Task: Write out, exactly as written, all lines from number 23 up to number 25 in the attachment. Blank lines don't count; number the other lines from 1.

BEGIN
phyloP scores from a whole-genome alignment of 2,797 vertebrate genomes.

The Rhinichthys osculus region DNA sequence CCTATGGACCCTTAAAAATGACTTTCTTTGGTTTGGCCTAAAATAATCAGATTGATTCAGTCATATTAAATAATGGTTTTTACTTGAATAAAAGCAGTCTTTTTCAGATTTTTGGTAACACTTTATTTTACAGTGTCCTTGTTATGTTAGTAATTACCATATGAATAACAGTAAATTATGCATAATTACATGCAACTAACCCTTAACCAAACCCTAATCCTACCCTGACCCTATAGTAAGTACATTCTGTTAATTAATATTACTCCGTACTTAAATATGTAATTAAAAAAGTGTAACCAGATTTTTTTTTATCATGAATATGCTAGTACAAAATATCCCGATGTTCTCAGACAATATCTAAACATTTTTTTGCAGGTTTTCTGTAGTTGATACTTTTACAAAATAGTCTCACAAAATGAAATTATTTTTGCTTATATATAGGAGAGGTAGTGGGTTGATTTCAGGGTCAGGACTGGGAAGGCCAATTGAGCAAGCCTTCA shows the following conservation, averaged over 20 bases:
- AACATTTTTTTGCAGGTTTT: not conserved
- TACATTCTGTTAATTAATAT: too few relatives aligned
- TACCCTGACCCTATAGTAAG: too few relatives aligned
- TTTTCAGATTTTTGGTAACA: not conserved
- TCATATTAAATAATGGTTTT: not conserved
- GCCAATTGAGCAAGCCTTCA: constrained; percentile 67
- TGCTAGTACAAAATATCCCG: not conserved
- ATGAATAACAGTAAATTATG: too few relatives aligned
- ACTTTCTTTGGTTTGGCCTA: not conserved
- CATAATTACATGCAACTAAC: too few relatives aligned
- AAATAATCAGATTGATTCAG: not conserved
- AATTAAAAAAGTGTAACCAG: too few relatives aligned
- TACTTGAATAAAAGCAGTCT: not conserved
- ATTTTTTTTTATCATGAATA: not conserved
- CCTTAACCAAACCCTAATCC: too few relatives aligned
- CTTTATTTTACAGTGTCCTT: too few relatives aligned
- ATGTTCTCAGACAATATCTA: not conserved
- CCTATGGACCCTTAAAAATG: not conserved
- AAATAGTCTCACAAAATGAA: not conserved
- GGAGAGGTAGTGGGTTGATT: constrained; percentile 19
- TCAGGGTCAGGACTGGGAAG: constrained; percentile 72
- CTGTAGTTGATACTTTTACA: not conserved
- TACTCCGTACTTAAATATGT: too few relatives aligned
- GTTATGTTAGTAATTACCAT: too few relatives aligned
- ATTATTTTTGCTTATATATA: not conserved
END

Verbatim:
- TCAGGGTCAGGACTGGGAAG: constrained; percentile 72
- CTGTAGTTGATACTTTTACA: not conserved
- TACTCCGTACTTAAATATGT: too few relatives aligned